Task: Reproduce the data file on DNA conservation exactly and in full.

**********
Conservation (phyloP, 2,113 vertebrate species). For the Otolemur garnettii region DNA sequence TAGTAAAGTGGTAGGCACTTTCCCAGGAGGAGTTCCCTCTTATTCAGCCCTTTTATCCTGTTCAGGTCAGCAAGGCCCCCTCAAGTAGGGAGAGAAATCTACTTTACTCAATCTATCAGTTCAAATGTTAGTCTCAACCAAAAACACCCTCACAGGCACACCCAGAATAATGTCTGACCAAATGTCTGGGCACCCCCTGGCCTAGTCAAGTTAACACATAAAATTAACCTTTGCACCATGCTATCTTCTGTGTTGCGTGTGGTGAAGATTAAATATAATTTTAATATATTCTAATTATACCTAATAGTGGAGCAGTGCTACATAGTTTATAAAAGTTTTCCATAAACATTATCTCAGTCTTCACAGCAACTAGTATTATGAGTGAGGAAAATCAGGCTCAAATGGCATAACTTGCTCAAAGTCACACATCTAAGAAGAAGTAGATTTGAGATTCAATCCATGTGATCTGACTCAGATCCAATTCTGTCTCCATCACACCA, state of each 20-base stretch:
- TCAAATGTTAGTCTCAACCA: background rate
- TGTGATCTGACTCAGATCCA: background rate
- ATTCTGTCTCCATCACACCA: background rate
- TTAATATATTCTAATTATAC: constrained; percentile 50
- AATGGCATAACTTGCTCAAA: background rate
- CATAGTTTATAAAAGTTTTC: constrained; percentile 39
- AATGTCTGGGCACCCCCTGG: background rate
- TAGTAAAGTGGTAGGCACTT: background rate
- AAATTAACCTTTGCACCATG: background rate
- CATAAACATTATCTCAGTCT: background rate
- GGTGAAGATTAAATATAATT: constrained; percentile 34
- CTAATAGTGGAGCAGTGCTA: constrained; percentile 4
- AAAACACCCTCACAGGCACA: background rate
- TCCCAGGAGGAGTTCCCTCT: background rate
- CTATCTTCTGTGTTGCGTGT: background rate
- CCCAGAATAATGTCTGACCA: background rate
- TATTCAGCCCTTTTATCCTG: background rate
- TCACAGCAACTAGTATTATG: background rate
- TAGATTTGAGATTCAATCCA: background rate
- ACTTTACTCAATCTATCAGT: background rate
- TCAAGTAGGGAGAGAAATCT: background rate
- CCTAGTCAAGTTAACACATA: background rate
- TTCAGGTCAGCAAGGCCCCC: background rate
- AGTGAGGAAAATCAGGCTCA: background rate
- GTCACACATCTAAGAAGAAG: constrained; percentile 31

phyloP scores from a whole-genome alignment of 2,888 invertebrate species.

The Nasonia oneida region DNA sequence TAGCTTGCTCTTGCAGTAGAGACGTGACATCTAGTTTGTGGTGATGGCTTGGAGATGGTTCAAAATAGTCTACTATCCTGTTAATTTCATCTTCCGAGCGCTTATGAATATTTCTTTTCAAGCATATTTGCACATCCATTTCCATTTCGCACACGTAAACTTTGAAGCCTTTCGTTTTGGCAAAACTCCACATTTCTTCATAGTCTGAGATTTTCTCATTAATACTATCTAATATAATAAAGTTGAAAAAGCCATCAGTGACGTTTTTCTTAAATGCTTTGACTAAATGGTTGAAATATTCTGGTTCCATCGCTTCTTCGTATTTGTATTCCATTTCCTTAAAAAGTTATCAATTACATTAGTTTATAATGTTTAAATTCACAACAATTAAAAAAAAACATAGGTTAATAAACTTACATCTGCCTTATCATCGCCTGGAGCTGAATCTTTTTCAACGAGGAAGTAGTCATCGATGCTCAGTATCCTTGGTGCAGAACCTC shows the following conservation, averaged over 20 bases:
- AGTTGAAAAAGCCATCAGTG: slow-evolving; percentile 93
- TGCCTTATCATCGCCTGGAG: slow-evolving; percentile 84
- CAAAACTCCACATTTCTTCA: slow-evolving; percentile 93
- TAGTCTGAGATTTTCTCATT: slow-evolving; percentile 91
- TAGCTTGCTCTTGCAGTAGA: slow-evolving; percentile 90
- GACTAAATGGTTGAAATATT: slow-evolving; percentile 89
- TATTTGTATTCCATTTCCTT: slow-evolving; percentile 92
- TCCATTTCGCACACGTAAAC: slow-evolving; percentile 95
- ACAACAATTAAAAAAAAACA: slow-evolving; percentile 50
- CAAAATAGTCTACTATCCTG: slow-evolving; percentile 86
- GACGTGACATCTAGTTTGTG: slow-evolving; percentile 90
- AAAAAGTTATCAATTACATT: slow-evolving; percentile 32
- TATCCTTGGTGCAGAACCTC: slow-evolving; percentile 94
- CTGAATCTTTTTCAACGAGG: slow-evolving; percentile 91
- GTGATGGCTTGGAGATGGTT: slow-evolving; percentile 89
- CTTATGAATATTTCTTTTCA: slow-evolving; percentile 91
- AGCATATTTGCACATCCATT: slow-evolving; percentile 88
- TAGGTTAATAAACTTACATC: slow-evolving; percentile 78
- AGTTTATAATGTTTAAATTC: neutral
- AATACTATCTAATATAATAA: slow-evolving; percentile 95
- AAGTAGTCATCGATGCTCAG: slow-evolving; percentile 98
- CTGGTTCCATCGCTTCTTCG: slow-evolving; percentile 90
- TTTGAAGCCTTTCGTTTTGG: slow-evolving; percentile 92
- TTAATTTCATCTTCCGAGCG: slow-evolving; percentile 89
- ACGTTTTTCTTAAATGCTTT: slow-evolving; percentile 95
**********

Conservation (phyloP, 2,113 vertebrate species). For the Otolemur garnettii region DNA sequence TAGTAAAGTGGTAGGCACTTTCCCAGGAGGAGTTCCCTCTTATTCAGCCCTTTTATCCTGTTCAGGTCAGCAAGGCCCCCTCAAGTAGGGAGAGAAATCTACTTTACTCAATCTATCAGTTCAAATGTTAGTCTCAACCAAAAACACCCTCACAGGCACACCCAGAATAATGTCTGACCAAATGTCTGGGCACCCCCTGGCCTAGTCAAGTTAACACATAAAATTAACCTTTGCACCATGCTATCTTCTGTGTTGCGTGTGGTGAAGATTAAATATAATTTTAATATATTCTAATTATACCTAATAGTGGAGCAGTGCTACATAGTTTATAAAAGTTTTCCATAAACATTATCTCAGTCTTCACAGCAACTAGTATTATGAGTGAGGAAAATCAGGCTCAAATGGCATAACTTGCTCAAAGTCACACATCTAAGAAGAAGTAGATTTGAGATTCAATCCATGTGATCTGACTCAGATCCAATTCTGTCTCCATCACACCA, state of each 20-base stretch:
- TCAAATGTTAGTCTCAACCA: background rate
- TGTGATCTGACTCAGATCCA: background rate
- ATTCTGTCTCCATCACACCA: background rate
- TTAATATATTCTAATTATAC: constrained; percentile 50
- AATGGCATAACTTGCTCAAA: background rate
- CATAGTTTATAAAAGTTTTC: constrained; percentile 39
- AATGTCTGGGCACCCCCTGG: background rate
- TAGTAAAGTGGTAGGCACTT: background rate
- AAATTAACCTTTGCACCATG: background rate
- CATAAACATTATCTCAGTCT: background rate
- GGTGAAGATTAAATATAATT: constrained; percentile 34
- CTAATAGTGGAGCAGTGCTA: constrained; percentile 4
- AAAACACCCTCACAGGCACA: background rate
- TCCCAGGAGGAGTTCCCTCT: background rate
- CTATCTTCTGTGTTGCGTGT: background rate
- CCCAGAATAATGTCTGACCA: background rate
- TATTCAGCCCTTTTATCCTG: background rate
- TCACAGCAACTAGTATTATG: background rate
- TAGATTTGAGATTCAATCCA: background rate
- ACTTTACTCAATCTATCAGT: background rate
- TCAAGTAGGGAGAGAAATCT: background rate
- CCTAGTCAAGTTAACACATA: background rate
- TTCAGGTCAGCAAGGCCCCC: background rate
- AGTGAGGAAAATCAGGCTCA: background rate
- GTCACACATCTAAGAAGAAG: constrained; percentile 31

phyloP scores from a whole-genome alignment of 2,888 invertebrate species.

The Nasonia oneida region DNA sequence TAGCTTGCTCTTGCAGTAGAGACGTGACATCTAGTTTGTGGTGATGGCTTGGAGATGGTTCAAAATAGTCTACTATCCTGTTAATTTCATCTTCCGAGCGCTTATGAATATTTCTTTTCAAGCATATTTGCACATCCATTTCCATTTCGCACACGTAAACTTTGAAGCCTTTCGTTTTGGCAAAACTCCACATTTCTTCATAGTCTGAGATTTTCTCATTAATACTATCTAATATAATAAAGTTGAAAAAGCCATCAGTGACGTTTTTCTTAAATGCTTTGACTAAATGGTTGAAATATTCTGGTTCCATCGCTTCTTCGTATTTGTATTCCATTTCCTTAAAAAGTTATCAATTACATTAGTTTATAATGTTTAAATTCACAACAATTAAAAAAAAACATAGGTTAATAAACTTACATCTGCCTTATCATCGCCTGGAGCTGAATCTTTTTCAACGAGGAAGTAGTCATCGATGCTCAGTATCCTTGGTGCAGAACCTC shows the following conservation, averaged over 20 bases:
- AGTTGAAAAAGCCATCAGTG: slow-evolving; percentile 93
- TGCCTTATCATCGCCTGGAG: slow-evolving; percentile 84
- CAAAACTCCACATTTCTTCA: slow-evolving; percentile 93
- TAGTCTGAGATTTTCTCATT: slow-evolving; percentile 91
- TAGCTTGCTCTTGCAGTAGA: slow-evolving; percentile 90
- GACTAAATGGTTGAAATATT: slow-evolving; percentile 89
- TATTTGTATTCCATTTCCTT: slow-evolving; percentile 92
- TCCATTTCGCACACGTAAAC: slow-evolving; percentile 95
- ACAACAATTAAAAAAAAACA: slow-evolving; percentile 50
- CAAAATAGTCTACTATCCTG: slow-evolving; percentile 86
- GACGTGACATCTAGTTTGTG: slow-evolving; percentile 90
- AAAAAGTTATCAATTACATT: slow-evolving; percentile 32
- TATCCTTGGTGCAGAACCTC: slow-evolving; percentile 94
- CTGAATCTTTTTCAACGAGG: slow-evolving; percentile 91
- GTGATGGCTTGGAGATGGTT: slow-evolving; percentile 89
- CTTATGAATATTTCTTTTCA: slow-evolving; percentile 91
- AGCATATTTGCACATCCATT: slow-evolving; percentile 88
- TAGGTTAATAAACTTACATC: slow-evolving; percentile 78
- AGTTTATAATGTTTAAATTC: neutral
- AATACTATCTAATATAATAA: slow-evolving; percentile 95
- AAGTAGTCATCGATGCTCAG: slow-evolving; percentile 98
- CTGGTTCCATCGCTTCTTCG: slow-evolving; percentile 90
- TTTGAAGCCTTTCGTTTTGG: slow-evolving; percentile 92
- TTAATTTCATCTTCCGAGCG: slow-evolving; percentile 89
- ACGTTTTTCTTAAATGCTTT: slow-evolving; percentile 95